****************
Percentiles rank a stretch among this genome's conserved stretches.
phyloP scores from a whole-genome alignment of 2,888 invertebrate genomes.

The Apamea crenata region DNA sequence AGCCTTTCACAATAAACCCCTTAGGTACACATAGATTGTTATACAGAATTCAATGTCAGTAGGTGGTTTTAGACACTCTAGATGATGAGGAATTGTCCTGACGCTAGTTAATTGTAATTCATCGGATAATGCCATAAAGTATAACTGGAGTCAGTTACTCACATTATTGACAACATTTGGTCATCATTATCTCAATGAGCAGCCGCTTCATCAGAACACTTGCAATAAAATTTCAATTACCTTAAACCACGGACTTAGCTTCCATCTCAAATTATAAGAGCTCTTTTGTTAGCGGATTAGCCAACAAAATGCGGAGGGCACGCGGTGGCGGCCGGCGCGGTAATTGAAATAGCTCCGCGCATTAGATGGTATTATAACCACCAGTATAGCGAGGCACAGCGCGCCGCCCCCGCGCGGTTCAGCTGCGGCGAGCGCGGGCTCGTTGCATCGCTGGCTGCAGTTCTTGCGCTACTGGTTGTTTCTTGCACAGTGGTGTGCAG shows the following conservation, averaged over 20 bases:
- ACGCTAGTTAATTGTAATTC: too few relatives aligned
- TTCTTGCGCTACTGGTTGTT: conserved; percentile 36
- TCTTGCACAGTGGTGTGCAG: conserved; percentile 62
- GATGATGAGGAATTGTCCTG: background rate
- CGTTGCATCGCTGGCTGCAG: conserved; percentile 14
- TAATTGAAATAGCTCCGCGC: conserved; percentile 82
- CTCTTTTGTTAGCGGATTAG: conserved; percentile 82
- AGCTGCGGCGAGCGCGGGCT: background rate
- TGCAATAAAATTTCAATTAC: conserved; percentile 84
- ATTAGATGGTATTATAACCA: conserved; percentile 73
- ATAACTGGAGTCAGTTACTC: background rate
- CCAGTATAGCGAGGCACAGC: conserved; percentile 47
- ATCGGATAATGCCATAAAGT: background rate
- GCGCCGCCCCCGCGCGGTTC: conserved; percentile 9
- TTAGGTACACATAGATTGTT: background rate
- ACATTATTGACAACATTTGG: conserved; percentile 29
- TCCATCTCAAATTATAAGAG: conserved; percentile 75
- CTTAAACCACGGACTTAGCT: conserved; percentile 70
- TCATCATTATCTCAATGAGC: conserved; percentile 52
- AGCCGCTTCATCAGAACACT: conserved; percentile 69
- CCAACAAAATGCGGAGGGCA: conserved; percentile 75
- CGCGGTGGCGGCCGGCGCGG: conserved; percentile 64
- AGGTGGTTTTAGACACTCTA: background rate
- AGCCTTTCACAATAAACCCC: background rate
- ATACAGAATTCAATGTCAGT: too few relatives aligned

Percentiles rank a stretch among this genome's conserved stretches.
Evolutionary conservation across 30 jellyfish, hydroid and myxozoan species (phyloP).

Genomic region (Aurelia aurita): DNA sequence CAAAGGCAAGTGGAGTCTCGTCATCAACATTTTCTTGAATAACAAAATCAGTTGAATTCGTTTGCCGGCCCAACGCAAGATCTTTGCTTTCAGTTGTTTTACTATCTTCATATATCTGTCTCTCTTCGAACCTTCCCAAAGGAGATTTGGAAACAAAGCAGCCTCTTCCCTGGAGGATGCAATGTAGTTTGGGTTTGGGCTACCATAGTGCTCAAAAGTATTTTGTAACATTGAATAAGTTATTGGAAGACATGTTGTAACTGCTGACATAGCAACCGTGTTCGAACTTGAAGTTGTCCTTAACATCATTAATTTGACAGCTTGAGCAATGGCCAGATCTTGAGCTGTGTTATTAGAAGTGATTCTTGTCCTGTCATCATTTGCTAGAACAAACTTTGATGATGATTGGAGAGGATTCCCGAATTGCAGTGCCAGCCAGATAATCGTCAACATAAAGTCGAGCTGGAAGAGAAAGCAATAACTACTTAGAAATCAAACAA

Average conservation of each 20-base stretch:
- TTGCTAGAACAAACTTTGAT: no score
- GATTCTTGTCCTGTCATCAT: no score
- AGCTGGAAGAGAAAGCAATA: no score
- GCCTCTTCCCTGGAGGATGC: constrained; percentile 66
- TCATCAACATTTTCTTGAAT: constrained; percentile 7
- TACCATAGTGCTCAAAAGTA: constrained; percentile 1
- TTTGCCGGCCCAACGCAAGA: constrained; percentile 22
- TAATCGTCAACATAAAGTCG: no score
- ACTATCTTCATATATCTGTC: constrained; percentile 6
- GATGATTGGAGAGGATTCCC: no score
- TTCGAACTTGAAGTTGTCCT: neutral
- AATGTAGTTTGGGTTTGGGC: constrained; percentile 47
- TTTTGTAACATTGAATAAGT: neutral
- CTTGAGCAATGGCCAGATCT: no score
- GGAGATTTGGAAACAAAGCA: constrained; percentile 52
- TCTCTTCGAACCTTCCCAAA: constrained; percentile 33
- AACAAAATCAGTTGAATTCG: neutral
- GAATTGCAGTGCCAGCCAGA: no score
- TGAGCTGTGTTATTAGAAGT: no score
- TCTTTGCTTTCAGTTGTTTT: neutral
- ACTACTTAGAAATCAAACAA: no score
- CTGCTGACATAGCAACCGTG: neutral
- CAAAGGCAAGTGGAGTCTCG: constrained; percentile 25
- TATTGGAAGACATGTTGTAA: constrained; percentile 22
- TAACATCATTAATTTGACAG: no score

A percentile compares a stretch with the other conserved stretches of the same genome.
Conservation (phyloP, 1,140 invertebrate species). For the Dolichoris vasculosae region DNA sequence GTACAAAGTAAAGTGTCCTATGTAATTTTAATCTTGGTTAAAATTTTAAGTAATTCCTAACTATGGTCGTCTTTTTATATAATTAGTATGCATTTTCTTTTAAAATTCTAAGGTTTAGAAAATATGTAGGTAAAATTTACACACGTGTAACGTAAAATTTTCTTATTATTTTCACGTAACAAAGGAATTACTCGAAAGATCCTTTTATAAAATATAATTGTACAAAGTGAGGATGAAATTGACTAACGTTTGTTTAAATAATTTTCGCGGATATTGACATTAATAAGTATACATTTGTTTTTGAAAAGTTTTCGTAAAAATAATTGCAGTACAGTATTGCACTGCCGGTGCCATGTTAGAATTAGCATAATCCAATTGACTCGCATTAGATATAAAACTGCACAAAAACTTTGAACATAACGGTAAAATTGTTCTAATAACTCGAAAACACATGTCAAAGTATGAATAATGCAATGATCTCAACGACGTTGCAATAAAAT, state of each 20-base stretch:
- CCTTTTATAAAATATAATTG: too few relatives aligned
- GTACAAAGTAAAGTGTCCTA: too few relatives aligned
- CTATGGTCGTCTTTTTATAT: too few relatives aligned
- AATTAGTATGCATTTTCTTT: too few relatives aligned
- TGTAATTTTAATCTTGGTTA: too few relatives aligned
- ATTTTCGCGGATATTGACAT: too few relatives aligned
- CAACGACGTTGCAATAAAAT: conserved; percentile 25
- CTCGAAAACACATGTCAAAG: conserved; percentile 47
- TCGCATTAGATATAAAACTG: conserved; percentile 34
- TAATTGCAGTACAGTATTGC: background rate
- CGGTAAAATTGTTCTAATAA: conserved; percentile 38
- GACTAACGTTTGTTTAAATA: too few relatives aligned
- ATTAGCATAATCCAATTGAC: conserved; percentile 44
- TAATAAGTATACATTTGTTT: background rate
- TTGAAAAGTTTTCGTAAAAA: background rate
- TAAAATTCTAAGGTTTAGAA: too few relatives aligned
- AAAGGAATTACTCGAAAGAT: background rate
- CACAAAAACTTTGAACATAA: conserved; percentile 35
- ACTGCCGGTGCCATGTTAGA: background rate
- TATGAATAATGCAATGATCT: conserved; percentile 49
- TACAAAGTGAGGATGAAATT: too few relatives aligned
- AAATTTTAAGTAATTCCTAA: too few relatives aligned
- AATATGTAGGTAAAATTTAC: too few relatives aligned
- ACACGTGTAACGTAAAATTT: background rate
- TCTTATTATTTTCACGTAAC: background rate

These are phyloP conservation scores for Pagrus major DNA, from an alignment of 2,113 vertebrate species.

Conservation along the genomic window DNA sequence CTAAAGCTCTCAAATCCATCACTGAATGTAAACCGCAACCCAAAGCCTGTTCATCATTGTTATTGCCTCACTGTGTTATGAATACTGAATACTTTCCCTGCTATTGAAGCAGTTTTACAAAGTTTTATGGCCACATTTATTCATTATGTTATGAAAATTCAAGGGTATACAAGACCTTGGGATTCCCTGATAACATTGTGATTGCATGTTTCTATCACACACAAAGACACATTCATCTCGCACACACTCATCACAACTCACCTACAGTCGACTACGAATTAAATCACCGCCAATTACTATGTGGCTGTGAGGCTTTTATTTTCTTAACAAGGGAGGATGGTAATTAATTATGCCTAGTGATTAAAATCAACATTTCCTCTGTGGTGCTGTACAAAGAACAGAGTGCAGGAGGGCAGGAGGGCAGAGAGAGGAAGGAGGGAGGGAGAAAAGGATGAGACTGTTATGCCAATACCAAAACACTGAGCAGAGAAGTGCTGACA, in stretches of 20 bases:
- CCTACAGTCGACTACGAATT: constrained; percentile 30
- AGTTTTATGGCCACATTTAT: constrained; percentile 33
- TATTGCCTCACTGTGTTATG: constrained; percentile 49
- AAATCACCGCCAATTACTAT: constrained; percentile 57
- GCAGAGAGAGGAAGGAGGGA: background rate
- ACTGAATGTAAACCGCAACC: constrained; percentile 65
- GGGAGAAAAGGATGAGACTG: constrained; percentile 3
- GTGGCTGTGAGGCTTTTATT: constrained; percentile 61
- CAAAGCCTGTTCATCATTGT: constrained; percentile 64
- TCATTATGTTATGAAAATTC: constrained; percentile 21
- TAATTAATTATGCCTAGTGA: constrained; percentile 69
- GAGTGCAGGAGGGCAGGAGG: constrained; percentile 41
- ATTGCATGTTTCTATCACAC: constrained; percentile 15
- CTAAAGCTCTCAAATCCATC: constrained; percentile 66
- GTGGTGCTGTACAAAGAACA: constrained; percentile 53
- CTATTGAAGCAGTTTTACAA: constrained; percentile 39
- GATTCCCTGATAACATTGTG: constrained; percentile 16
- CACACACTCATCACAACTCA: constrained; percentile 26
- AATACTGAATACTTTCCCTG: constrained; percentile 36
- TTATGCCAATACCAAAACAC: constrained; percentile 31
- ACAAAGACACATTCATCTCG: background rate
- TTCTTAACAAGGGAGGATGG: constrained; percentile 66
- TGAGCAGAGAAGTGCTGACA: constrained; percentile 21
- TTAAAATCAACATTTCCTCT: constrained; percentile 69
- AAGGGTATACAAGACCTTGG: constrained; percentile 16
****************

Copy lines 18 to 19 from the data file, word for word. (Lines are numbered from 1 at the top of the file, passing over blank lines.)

- TTAGGTACACATAGATTGTT: background rate
- ACATTATTGACAACATTTGG: conserved; percentile 29